I painted with a 2 qt. pressure feed Binks gun one time, that was a real winner. It threw a tremendous amount of material in one pass. The guy I borrowed it from used to be employed as a painter refurbishing diesel locomotive trains, and used it on the job. I was painting backsides of patch panels with 2-part epoxy/hardener, and handling one panel got a big thumbprint in the backside of panel before it dried- one pass with that gun filled in the thumbprint so that it was not even visible !
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Old 09-13-08, 02:12PM   #8
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Quote:
Originally Posted by Zedo View Post
The key to a good paint job is no orange peel, anyone can paint a dry orange peel finish by keeping the gun too far away to !
There is always orange peel on every paint job, with the cars that they bake in the booth it flattens out really good, but there is still some peel. Personally im a stickler and wet sand and polish all my cars till the finish is like glass.
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Old 09-13-08, 03:19PM   #9
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Nice Fireball!
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Old 09-13-08, 07:59PM   #10
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Quote:
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There is always orange peel on every paint job, with the cars that they bake in the booth it flattens out really good, but there is still some peel. Personally im a stickler and wet sand and polish all my cars till the finish is like glass.

I agree, no base/clear job is going to be perfect right out of the gun- the basic premise with these base/clear jobs now is, you are going to wet sand/compound them just like lacquer in the old days- the nice thing is the paint gets super hard really fast with the urethane catalyst so you can compound it within a few days of painting it, if not the next day- personally I'd always wait at least a week to buff anything, call me old fashioned

the real test for a painter in the "old days" was being able to spray a synthetic enamel or acrylic enamel job and get a high gloss finish with no runs and minimal orange peel, right out of the Binks model 7 gun- without clear, using color only- that separated the men from the boys, and saved a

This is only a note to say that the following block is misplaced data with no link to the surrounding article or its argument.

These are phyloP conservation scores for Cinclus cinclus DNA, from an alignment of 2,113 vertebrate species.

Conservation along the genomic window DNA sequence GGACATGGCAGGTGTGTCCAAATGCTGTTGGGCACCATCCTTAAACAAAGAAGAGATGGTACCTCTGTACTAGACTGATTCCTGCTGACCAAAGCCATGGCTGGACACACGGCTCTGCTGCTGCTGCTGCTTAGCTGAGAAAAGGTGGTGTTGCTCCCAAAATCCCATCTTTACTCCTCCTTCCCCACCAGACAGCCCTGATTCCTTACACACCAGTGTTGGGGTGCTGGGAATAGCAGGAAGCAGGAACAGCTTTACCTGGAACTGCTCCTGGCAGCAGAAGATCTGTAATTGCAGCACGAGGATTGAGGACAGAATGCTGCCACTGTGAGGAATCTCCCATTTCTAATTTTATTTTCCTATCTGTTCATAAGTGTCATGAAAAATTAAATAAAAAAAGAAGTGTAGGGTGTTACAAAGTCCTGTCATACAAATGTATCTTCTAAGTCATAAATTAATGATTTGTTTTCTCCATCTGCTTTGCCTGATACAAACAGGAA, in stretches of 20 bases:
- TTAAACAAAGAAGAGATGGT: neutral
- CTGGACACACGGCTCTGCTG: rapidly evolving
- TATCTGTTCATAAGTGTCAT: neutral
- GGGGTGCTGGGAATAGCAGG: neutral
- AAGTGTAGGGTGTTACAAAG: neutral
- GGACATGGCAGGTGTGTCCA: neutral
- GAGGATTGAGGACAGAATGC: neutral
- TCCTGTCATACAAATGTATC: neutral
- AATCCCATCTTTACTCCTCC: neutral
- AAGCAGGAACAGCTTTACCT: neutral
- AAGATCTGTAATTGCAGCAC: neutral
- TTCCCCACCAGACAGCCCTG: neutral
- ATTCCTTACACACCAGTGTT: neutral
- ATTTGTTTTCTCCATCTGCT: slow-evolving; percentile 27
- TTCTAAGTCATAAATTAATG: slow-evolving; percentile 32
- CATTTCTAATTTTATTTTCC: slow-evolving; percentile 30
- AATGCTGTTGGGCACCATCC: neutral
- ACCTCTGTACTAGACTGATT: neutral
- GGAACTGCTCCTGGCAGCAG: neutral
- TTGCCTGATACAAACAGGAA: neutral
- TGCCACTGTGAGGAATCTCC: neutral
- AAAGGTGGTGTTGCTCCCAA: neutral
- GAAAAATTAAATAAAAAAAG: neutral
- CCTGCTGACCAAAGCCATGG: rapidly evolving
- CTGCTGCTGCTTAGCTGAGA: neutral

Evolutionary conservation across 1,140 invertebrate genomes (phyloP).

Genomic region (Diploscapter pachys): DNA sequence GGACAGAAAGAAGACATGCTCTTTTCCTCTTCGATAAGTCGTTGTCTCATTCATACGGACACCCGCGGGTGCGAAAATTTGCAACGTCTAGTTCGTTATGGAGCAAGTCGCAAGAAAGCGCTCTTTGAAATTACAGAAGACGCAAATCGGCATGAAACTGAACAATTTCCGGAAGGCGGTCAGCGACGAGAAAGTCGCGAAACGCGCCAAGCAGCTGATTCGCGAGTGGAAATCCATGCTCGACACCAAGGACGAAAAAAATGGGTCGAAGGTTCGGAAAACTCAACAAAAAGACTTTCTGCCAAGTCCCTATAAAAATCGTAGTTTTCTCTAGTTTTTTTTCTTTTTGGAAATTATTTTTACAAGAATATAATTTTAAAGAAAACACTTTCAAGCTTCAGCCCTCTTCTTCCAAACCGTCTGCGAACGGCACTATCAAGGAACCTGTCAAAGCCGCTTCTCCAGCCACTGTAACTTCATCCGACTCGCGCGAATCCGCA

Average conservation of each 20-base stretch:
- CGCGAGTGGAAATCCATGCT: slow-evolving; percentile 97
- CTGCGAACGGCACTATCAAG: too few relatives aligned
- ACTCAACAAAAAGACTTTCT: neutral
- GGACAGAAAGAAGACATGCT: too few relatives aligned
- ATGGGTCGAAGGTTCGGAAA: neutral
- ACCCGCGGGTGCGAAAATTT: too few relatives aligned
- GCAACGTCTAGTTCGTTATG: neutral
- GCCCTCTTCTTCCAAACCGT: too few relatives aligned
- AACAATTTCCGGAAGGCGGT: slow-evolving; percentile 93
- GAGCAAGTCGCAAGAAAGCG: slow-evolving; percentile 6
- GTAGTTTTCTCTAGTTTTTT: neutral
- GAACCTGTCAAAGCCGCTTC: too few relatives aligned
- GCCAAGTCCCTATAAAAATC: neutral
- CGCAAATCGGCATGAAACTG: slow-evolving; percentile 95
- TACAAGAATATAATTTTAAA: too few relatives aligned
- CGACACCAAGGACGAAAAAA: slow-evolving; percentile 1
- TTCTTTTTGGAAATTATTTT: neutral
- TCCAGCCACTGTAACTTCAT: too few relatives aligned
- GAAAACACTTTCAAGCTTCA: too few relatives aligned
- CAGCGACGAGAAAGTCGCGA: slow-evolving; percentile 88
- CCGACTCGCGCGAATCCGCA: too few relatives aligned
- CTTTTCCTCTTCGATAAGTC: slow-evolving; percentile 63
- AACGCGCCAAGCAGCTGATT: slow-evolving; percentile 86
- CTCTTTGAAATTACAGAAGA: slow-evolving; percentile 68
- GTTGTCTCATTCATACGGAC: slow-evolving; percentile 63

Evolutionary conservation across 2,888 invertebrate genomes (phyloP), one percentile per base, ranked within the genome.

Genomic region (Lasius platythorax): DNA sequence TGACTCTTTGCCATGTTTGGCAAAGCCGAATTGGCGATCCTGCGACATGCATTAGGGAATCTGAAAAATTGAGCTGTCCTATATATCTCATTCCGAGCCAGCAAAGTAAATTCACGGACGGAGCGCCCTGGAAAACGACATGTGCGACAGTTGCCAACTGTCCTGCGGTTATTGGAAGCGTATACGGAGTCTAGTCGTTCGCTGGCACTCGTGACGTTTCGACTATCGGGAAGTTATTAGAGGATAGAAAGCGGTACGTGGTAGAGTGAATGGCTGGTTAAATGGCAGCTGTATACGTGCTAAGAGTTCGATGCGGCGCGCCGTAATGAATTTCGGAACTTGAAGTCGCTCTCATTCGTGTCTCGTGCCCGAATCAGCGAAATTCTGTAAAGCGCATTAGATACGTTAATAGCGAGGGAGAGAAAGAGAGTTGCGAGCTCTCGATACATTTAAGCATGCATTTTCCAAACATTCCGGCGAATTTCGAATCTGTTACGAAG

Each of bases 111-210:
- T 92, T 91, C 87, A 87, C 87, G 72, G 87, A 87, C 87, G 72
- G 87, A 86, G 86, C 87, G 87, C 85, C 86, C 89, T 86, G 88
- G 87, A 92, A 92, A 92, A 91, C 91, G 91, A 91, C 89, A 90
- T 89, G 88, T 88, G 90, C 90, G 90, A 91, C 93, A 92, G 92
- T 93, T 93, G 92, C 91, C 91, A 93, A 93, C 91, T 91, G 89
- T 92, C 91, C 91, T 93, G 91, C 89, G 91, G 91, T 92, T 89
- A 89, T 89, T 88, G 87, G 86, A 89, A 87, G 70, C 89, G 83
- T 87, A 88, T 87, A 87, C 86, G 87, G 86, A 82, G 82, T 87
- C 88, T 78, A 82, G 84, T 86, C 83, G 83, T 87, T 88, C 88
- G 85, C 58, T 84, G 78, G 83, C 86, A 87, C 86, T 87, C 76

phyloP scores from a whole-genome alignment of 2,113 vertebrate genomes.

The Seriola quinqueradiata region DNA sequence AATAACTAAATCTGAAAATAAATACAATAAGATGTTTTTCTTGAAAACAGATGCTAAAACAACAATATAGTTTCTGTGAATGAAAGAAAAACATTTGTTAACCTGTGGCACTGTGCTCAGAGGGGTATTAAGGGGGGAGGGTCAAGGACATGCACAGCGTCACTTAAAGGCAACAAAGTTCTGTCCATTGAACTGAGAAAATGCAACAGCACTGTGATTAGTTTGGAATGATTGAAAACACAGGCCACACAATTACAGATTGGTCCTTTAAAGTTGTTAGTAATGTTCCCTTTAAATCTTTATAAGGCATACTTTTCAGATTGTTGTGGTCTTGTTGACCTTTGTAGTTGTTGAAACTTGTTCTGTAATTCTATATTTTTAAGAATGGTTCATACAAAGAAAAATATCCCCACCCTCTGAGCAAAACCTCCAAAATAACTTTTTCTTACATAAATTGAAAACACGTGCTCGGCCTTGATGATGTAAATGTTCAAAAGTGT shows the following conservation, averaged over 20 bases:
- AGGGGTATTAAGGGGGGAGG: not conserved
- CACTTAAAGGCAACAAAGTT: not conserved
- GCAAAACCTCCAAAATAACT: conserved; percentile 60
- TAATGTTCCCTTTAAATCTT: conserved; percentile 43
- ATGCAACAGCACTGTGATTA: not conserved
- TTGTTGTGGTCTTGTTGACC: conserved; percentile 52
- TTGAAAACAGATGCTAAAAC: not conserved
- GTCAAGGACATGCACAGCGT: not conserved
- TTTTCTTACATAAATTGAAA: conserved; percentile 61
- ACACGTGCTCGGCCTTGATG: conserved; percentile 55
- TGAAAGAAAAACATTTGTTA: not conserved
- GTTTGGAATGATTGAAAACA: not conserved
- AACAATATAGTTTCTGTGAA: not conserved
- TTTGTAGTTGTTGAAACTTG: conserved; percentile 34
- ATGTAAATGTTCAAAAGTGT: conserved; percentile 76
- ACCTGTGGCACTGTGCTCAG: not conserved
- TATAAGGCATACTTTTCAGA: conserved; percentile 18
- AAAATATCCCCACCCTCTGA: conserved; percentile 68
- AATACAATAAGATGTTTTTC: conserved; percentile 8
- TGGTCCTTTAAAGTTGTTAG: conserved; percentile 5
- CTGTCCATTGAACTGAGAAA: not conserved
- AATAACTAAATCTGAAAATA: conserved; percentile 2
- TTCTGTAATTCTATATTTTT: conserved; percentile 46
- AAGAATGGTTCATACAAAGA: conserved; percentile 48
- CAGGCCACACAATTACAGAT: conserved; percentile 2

s-hitload of time to get a high gloss finish- because the alternative was 12 coats of straight lacquer and days of wet sanding/compounding/polishing- but you only got ONE crack at straight enamel- if you had runs or dirt in it, they were there for good, or a very long time until it hardened- then "maybe" they'd wet sand/buff out 6 months later. The only time I saw these old timers use clear was if they were painting METALLIC, in that case the clear sealed the metallic so it would not oxidize- otherwise, they didn't use clear. The early clears were not all that good, and had a tendency to dry up, crack, peel, and come off in sheets like cellophane ! How many 1980's GM cars have you seen going down the road with peeled clear- tons of them. The really experienced guys could remove most of an enamel run with a paper towel or special clean rag by absorbing the run and then painting over it quickly before the entire paint job dried- the end result looked better than an ugly run- there was lot of tricks

base/clear urethane takes all the guesswork out, no matter how runny or dry it may look, you can sand it with 220-400-600-1200, then wheel it out like glass- urethane is bulletproof

age old saying- behind every good painter, is an even better wet sander/buffer. Anything can be wet sanded in steps of finer grade paper, then compounded, polished, sealed, then hand waxed. One time someone left a paint thinner rag on the hood of a car we were selling overnight- next day it left a big round spot on the paint- I compounded it repeatedly- and eventually it all came out- by removing layers of paint- that was a GM lacquer job- the OEM GM paint was very, very good for not having clear on it

one thing I noticed, if you have a very clean booth to spray in, using a retarder really gets any paint flowing nicely and flattens it out

urethane is very long lasting and tough, but nothing has as deep a shine as STRAIGHT LACQUER- the problem with lacquer is, it dies out and the sun dries it, and eventually from buffing the car runs out of paint to buff.
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Old 09-14-08, 09:03AM   #11
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Quote:
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It's all about how much money they can make of the consumer. Most of the paint jobs are payed by insurance companies. Those BC/CC paint jobs can go to hell just like other types of paints. I can show you a 15 year old enamel paint job that look real good and it was color sanded and buffed years after the paint was first put on. Metalics is where you can run into problems. Use a BC/CC for metalics, other wise use a single stage paint. It always comes down to cutting and buffing for the best finish.


what I see lately though, is the trend to put clear on everything- even straight color with no metallics
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Old 09-18-08, 08:44AM   #12